The second day was dark and gray but didn't rain until I got to the highway, and even then wasn't bad, but enough to make me feel skittish, even though it let up soon. I'm always brave while planning trips but once in the rain it all seems suddenly miserable and pointless, one reason I eventually cut the trip short, by about a week, another dumb decision, since ultimately the weather turned perfect.

The first luncheon guest. Pee for one, please.

Eh.

This area has four "jurisdictions", if you can call them that. The plain old National Forest, the Pasayten Wilderness, Ross Lake National Recreational Area, and North Cascades National Park. Ross Lake is a long, skinny thing with its southern half inside the U.S. and the rest in Canada. Guessing by the map, it must average about a half mile (0.8 km) wide. It looks so deep that you get scared thinking about it.

Mmmmm. Salty dirt.

Overnight stays in areas administered by the national park require dealing with them. Otherwise you can simply fill out a form at a trail registry post when you hit the National Forest. The Wilderness is also part of the National Forest. Practically speaking, you may or may not see signs showing you where any of the boundaries are, or anyone in a uniform.

Once north of Highway 20 the trail crosses Ruby Creek, goes east along it, and then climbs for what seems like a year. It's only 700 or 800 feet (245 m) but with a full load of food at the beginning of a trip it can make you stinky real fast.

Trudge. Trudge.

Good to the last gritty bit.

Past the halfway mark you hit water, and then see more water twice, higher up.

By the time things level out you are near a delightful place called McMillan Park. This is where I planned on camping in 2004, until I actually got there.

The ugly guy, a deer, and a stove.

It is beautiful. No doubt about that. Full of bogs and little ponds, and so many mosquitoes priming to attack that it sounds like a Nascar pre-race warm-up. They know when you are coming.

They weren't as bad this time as before, mostly because I was ready. Wear your rain gear, or a full-coverage wind suit, with bug net and gloves, keep your ankles covered, and your chances of survival increase.

Even so, pile rocks on your pack so they don't make off with it.

Crater Mountain, slightly above mosquito level.

The first time here I had to run-walk all the way through McMillan Park or face certain death by sucking beaks. I finally cleared the flats, leaving less than a third of my blood behind, and found an open, breezy spot a mile or so north, set up camp and made supper (wearing all the clothing just mentioned). Then while sitting and eating super my ankles went nuts. They were covered with mosquitoes biting me through two pair of socks.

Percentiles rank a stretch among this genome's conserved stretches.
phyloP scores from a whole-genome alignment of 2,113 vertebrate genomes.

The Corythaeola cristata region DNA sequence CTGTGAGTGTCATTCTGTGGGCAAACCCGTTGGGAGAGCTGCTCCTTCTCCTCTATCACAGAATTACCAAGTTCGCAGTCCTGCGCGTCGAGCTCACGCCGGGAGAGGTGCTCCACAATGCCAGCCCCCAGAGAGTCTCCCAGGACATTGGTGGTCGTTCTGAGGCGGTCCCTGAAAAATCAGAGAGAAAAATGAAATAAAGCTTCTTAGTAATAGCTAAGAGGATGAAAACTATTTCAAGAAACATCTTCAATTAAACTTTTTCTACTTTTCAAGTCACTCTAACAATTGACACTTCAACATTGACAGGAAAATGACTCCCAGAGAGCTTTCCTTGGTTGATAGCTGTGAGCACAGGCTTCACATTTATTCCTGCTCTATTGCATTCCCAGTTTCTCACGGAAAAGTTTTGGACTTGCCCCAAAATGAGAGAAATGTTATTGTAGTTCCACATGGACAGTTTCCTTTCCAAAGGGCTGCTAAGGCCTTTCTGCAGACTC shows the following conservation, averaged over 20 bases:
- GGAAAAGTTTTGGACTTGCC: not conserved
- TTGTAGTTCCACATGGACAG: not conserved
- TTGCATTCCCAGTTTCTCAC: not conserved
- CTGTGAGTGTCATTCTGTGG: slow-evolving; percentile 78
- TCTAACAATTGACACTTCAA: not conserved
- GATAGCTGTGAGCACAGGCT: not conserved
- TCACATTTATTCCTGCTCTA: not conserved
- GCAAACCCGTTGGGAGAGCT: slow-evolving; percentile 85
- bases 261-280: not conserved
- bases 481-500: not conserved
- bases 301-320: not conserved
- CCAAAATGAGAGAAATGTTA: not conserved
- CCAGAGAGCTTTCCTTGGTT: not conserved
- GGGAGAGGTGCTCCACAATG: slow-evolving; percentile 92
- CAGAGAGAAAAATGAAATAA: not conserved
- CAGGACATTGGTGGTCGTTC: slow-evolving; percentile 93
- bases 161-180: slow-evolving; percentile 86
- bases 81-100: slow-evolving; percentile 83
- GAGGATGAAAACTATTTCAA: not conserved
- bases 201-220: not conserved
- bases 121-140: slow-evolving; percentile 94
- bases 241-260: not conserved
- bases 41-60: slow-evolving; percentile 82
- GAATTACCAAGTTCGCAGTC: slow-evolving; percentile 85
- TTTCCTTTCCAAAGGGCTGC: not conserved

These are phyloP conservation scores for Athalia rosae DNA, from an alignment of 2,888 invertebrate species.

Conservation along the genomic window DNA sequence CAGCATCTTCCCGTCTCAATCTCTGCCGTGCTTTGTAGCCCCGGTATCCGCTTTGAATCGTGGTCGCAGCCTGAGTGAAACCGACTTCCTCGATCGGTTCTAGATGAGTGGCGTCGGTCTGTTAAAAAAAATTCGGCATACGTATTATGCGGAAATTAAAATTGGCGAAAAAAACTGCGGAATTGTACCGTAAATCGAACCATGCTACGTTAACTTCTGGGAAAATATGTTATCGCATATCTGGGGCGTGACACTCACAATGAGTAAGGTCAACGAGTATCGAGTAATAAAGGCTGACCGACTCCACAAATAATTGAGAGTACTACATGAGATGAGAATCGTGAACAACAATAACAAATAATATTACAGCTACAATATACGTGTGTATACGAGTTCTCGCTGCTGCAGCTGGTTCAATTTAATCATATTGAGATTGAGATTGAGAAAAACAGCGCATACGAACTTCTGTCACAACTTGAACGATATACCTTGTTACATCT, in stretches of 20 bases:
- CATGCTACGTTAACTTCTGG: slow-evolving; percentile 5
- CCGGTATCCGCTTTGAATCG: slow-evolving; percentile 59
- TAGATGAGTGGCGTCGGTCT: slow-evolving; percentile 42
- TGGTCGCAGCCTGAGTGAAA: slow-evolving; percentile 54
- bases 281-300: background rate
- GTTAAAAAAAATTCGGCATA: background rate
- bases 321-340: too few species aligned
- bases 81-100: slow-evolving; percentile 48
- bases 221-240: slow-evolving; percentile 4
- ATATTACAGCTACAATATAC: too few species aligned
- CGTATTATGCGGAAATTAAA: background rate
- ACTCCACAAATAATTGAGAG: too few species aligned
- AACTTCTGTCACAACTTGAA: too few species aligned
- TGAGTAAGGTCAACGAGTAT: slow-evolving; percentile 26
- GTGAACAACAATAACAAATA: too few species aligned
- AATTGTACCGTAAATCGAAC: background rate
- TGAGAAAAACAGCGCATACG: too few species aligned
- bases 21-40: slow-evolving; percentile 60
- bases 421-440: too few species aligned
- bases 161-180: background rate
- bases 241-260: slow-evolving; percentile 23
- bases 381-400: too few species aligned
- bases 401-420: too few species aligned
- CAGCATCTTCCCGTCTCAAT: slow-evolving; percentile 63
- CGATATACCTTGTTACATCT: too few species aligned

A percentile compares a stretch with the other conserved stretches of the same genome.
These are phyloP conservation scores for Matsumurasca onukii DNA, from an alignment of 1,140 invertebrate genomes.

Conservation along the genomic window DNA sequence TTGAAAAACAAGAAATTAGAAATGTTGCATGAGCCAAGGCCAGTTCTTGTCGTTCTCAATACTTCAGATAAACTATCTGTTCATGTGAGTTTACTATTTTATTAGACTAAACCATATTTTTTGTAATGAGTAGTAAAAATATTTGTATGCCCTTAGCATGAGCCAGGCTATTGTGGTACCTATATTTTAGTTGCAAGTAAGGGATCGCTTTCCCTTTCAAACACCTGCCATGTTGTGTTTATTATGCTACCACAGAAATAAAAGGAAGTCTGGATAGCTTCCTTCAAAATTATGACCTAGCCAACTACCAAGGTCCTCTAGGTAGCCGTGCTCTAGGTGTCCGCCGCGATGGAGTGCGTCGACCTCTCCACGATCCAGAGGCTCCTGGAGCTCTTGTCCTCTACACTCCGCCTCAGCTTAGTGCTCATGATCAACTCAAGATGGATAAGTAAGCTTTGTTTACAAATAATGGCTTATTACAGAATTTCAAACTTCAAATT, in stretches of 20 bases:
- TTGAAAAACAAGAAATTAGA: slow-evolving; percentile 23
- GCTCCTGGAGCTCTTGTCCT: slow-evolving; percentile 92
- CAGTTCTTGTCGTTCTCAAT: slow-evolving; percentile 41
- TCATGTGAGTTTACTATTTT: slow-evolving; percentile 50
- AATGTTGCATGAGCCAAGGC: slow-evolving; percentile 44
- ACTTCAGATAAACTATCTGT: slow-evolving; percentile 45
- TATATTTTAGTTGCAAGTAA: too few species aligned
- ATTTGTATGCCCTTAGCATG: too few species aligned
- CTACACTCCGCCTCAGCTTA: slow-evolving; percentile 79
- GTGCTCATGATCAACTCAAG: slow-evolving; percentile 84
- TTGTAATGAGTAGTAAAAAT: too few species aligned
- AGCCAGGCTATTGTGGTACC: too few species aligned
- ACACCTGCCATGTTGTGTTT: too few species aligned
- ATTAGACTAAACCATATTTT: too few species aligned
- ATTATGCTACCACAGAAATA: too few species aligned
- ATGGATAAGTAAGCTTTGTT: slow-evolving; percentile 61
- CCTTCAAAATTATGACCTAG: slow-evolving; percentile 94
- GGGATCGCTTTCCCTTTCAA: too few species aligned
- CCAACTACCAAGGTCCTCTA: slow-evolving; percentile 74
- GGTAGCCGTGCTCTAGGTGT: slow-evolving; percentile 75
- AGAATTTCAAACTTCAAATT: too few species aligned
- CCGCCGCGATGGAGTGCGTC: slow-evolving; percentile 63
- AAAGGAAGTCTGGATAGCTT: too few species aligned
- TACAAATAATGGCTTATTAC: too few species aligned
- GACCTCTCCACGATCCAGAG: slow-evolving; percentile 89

Another, with poky bits. But no pee for thee, deer.

So be warned.

The other problem is deer.

They want your pee.

The non-bug moving part of McMillan Park.

This trip, I stopped for lunch, watered the flowers, set up my stove, and almost before I could count to one, there was a deer circling me. I acted harmless and it eventually came up to within about 10 feet (3 m) and ate all the dirt that I had wetted before it wandered off again.

Looks like another kind of pea.

Back to 2004. After fighting mosquitoes for hours, finally getting safely inside my hammock, and gratefully falling asleep for a while, I had to get up and do the flower-watering thing. But didn't go out far enough. The deer showed up right after I got back to bed and wouldn't go away. He (probably a he) circled me for an hour or more, stomping, snorting, thrashing around in the brush, doing all kinds of goofy things while the mosquitoes kept bouncing off the bottom of the hammock where they could feel my body heat. Fun night.

Back south, Rainy Pass way.

This time at least I handled it better (my fourth try). I bathed in the pleasantly freezing wind a good 100 yards out from camp, and picked a spot about half that distance out to use as my flower garden. Which was gratifying because though the deer came when I used it they didn't feel that they had to come over and bark in my face.

And it is spooky how fast they show up. Literally within five minutes, in some of these places, if that.

Even some of the plants bite.

Anyhow, I got past the mosquitoes, the sky cleared a lot, I got a good camp site, and had the deer figured out. Following my bath and a half hour or so of uncontrollable shivering I got to bed and dreamed of grizzly bears.

So I stopped for water, and then...

The place is called Devil's Park. Pretty nice though.